"Well, we were the good guys in 1984, it felt that way. It hasn't felt that way in recent years. So Obama's had, really, a different task. We're seen too often as the bad guys. And he – he has a very different job from – Reagan was all about America, and you talked about it. Obama is 'we are above that now.' We're not just parochial, we're not just chauvinistic, we're not just provincial. We stand for something – I mean in a way Obama's standing above the country, above – above the world, he's sort of God. He's going to bring all different sides together."
Alas, Barack Hussein Obama is a mere mortal. But as Thomas notes, he has global ambitions. He is not content with just salvaging the U.S. economy, exiting Iraq, closing Gitmo, revolutionizing health care, running auto companies or keeping the nation's physical and digital borders safe from terrorists. He wants to elevate the dialog and break down the profound differences, cultural impasses and centuries-old grudges on a global scale. As part of that quest to form a new global alliance for peace, Mr. Obama has been intent on disavowing Bush administration policies, such as the use of waterboarding and the Iraq war, in hope of restoring a more positive view of America around the world.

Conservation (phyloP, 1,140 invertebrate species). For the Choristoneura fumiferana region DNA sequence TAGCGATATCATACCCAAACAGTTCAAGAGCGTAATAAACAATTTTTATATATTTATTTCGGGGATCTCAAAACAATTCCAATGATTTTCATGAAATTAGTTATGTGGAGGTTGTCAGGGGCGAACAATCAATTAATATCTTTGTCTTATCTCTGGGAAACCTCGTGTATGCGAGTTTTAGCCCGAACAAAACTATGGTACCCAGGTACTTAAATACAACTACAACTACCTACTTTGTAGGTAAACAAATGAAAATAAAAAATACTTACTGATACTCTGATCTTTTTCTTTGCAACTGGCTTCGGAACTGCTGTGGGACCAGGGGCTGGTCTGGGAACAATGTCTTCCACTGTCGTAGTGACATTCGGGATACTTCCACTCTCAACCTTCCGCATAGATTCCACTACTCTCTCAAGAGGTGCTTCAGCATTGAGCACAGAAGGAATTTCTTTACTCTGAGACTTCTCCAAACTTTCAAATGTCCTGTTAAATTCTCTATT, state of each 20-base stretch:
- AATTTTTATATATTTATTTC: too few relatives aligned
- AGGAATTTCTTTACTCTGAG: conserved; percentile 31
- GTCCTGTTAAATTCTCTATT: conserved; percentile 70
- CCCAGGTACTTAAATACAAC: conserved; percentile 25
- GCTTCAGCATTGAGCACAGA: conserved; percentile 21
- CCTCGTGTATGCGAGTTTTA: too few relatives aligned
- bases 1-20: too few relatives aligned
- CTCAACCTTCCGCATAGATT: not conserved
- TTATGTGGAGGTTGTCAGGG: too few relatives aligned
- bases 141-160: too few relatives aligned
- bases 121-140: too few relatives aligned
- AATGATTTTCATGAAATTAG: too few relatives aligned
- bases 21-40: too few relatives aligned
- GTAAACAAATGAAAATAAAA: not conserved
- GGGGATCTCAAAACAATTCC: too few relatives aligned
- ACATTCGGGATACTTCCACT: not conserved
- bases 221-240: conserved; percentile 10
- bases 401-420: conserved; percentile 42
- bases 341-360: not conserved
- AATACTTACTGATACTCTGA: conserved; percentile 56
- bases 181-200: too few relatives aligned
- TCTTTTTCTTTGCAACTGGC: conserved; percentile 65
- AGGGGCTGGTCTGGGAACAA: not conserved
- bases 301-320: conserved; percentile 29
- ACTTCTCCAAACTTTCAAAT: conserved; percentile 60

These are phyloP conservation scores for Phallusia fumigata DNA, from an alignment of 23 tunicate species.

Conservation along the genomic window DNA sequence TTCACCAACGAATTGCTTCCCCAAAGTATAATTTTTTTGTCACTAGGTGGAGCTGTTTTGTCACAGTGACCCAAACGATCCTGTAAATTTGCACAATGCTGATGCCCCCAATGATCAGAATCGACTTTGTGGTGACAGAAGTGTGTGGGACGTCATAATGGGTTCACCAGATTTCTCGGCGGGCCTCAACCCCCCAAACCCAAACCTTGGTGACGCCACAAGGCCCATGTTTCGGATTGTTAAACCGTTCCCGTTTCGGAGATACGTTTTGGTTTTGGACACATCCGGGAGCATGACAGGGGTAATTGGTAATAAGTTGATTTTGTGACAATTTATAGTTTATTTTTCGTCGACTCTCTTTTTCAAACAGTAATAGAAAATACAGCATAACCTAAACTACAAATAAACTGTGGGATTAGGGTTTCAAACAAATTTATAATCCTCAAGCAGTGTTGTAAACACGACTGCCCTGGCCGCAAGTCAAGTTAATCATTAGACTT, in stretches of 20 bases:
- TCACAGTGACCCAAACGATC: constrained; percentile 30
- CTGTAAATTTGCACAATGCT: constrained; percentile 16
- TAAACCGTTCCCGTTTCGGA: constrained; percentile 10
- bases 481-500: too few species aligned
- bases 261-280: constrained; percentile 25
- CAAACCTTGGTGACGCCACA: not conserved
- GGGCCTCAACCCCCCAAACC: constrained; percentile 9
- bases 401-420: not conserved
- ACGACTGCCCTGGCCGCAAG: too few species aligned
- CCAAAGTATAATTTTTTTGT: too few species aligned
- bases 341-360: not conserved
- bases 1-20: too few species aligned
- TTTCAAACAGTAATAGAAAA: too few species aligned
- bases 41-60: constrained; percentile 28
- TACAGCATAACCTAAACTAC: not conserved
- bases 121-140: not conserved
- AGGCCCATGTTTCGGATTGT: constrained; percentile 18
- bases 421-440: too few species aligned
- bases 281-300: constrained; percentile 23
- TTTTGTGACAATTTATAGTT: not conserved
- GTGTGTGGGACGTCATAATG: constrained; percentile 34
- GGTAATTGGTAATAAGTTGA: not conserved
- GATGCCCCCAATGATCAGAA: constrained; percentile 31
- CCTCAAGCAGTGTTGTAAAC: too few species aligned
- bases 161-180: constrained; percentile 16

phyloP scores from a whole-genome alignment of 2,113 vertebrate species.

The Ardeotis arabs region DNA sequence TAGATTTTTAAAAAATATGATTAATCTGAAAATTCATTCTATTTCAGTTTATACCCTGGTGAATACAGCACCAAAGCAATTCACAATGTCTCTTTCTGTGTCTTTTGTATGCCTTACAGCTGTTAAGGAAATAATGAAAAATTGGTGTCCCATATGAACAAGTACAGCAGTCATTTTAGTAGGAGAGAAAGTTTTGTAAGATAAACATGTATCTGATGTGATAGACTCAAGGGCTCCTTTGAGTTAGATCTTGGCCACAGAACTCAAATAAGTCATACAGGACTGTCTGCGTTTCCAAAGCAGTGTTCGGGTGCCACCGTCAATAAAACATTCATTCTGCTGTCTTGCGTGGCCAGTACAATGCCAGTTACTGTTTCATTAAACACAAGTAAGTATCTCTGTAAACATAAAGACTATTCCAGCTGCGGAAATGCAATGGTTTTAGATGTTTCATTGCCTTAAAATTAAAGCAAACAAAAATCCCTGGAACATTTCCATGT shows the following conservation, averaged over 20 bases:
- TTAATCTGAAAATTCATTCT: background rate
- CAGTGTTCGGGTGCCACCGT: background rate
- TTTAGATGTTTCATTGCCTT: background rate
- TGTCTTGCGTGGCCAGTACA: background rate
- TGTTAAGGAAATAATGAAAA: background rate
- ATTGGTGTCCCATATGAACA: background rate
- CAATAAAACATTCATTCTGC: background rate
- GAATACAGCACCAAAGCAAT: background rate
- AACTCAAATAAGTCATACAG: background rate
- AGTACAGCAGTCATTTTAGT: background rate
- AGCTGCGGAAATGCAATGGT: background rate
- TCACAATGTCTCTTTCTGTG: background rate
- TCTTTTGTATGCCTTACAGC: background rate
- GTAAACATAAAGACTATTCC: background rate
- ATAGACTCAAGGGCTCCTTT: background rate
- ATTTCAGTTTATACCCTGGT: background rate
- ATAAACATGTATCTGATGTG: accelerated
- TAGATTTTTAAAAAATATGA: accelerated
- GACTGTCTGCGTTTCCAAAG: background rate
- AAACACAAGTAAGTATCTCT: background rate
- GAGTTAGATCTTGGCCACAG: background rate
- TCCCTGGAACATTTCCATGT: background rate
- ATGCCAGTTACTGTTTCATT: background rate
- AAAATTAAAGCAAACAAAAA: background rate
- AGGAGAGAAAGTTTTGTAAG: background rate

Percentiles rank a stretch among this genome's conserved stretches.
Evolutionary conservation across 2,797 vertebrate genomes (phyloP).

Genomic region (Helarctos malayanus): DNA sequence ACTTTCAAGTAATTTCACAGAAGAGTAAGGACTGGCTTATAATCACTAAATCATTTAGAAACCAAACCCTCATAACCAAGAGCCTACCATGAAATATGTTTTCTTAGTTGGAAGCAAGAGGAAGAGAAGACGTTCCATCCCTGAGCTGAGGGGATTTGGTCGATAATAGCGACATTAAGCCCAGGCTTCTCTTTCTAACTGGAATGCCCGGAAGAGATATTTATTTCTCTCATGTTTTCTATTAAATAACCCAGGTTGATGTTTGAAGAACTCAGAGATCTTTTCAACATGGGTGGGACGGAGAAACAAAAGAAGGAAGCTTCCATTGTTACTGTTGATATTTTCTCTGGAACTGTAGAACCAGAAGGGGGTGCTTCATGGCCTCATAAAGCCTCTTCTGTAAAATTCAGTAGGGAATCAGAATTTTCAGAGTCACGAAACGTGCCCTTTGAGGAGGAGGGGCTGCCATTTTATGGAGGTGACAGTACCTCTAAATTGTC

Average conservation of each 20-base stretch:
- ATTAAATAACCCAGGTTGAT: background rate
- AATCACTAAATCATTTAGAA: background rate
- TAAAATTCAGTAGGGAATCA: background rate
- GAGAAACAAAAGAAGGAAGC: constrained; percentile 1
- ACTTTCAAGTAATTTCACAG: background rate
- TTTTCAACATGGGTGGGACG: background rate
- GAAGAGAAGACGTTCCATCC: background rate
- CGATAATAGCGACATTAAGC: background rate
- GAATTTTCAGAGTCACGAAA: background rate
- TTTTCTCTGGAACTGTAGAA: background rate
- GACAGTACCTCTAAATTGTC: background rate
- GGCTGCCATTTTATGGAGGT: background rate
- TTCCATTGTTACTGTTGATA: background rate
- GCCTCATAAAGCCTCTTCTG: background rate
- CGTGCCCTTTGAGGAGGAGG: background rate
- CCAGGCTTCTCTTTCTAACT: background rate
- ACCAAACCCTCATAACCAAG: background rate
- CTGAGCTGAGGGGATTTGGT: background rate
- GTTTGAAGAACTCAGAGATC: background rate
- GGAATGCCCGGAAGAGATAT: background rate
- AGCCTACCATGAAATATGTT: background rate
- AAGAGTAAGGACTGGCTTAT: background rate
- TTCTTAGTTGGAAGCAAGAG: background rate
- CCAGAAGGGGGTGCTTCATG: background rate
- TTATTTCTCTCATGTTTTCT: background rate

Mr. Obama clearly isn't messianic—he is a pragmatic idealist of many colors trying to knock common sense into heads of state around the world.
He is keenly aware that the Earth is a mess and that our species has a propensity for conflict and killing on a large scale. He was just at the Buchenwald concentration camp, where tens of thousands of Jews and other persecuted people were gassed, and Normandy, where an estimated 425,000 troops on both sides were killed, wounded or unaccounted for.
His message to the Muslim world and its leaders was implicitly a message for the entire planet.
"So long as our relationship is defined by our differences, we will empower those who sow hatred rather than peace, those who promote conflict rather than the cooperation that can help all of our people achieve justice and prosperity. And this cycle of suspicion and discord must end," he said in his Cairo speech.
"I've come here to Cairo to seek a new beginning between the United States and Muslims around the world, one based on mutual interest and mutual respect, and one based upon the truth that America and Islam are not exclusive and need not be in competition. Instead, they overlap, and share common principles -- principles of justice and progress; tolerance and the dignity of all human beings," he continued.
He quoted from the Koran, Bible and Talmud, and concluded his speech with these words: "The people of the world can live together in peace. We know that is God's vision. Now that must be our work here on Earth."
While Mr. Obama's speeches manifest his streak of idealism--hoping to lead the world to a new dawn, where Israelis and Palestinians get along, al Qaeda surrenders its arms, genocide disappears, democracies prevail and no child is left behind—like his predecessors in office who railed against injustice, he sends American troops into battle; authorizes kill orders against insurgents that sometimes result in the deaths of innocent women and children; and negotiates with oppressive regimes in a power-mad world.
Mr. Obama is walking a tightrope between idealism and realism, and the outcome of that balancing act will define his presidency.